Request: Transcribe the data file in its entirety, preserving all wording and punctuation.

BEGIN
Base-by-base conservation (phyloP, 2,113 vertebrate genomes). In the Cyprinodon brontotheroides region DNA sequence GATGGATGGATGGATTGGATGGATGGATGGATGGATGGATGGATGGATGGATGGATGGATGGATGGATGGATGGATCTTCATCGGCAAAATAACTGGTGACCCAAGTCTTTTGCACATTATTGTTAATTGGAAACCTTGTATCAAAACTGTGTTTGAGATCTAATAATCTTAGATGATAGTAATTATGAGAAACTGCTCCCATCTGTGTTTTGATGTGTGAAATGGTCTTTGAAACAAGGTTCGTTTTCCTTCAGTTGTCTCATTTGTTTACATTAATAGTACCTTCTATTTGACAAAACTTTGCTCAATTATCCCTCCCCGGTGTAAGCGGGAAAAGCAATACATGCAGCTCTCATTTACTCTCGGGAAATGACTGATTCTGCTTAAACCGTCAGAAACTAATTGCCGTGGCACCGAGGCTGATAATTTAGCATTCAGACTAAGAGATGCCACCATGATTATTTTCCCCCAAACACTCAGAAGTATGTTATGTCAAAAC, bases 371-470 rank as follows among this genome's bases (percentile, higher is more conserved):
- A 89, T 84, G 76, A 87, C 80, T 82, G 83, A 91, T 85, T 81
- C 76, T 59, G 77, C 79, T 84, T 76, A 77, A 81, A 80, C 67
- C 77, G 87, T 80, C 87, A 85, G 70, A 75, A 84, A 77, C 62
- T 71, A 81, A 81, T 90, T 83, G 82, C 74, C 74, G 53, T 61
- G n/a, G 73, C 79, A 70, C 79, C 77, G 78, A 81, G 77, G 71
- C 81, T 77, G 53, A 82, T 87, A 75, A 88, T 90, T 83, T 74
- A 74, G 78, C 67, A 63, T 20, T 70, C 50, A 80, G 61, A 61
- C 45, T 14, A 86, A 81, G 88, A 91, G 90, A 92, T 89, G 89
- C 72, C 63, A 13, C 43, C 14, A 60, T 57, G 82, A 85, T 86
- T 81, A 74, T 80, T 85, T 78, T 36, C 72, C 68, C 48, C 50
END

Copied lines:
Base-by-base conservation (phyloP, 2,113 vertebrate genomes). In the Cyprinodon brontotheroides region DNA sequence GATGGATGGATGGATTGGATGGATGGATGGATGGATGGATGGATGGATGGATGGATGGATGGATGGATGGATGGATCTTCATCGGCAAAATAACTGGTGACCCAAGTCTTTTGCACATTATTGTTAATTGGAAACCTTGTATCAAAACTGTGTTTGAGATCTAATAATCTTAGATGATAGTAATTATGAGAAACTGCTCCCATCTGTGTTTTGATGTGTGAAATGGTCTTTGAAACAAGGTTCGTTTTCCTTCAGTTGTCTCATTTGTTTACATTAATAGTACCTTCTATTTGACAAAACTTTGCTCAATTATCCCTCCCCGGTGTAAGCGGGAAAAGCAATACATGCAGCTCTCATTTACTCTCGGGAAATGACTGATTCTGCTTAAACCGTCAGAAACTAATTGCCGTGGCACCGAGGCTGATAATTTAGCATTCAGACTAAGAGATGCCACCATGATTATTTTCCCCCAAACACTCAGAAGTATGTTATGTCAAAAC, bases 371-470 rank as follows among this genome's bases (percentile, higher is more conserved):
- A 89, T 84, G 76, A 87, C 80, T 82, G 83, A 91, T 85, T 81
- C 76, T 59, G 77, C 79, T 84, T 76, A 77, A 81, A 80, C 67
- C 77, G 87, T 80, C 87, A 85, G 70, A 75, A 84, A 77, C 62
- T 71, A 81, A 81, T 90, T 83, G 82, C 74, C 74, G 53, T 61
- G n/a, G 73, C 79, A 70, C 79, C 77, G 78, A 81, G 77, G 71
- C 81, T 77, G 53, A 82, T 87, A 75, A 88, T 90, T 83, T 74
- A 74, G 78, C 67, A 63, T 20, T 70, C 50, A 80, G 61, A 61
- C 45, T 14, A 86, A 81, G 88, A 91, G 90, A 92, T 89, G 89
- C 72, C 63, A 13, C 43, C 14, A 60, T 57, G 82, A 85, T 86
- T 81, A 74, T 80, T 85, T 78, T 36, C 72, C 68, C 48, C 50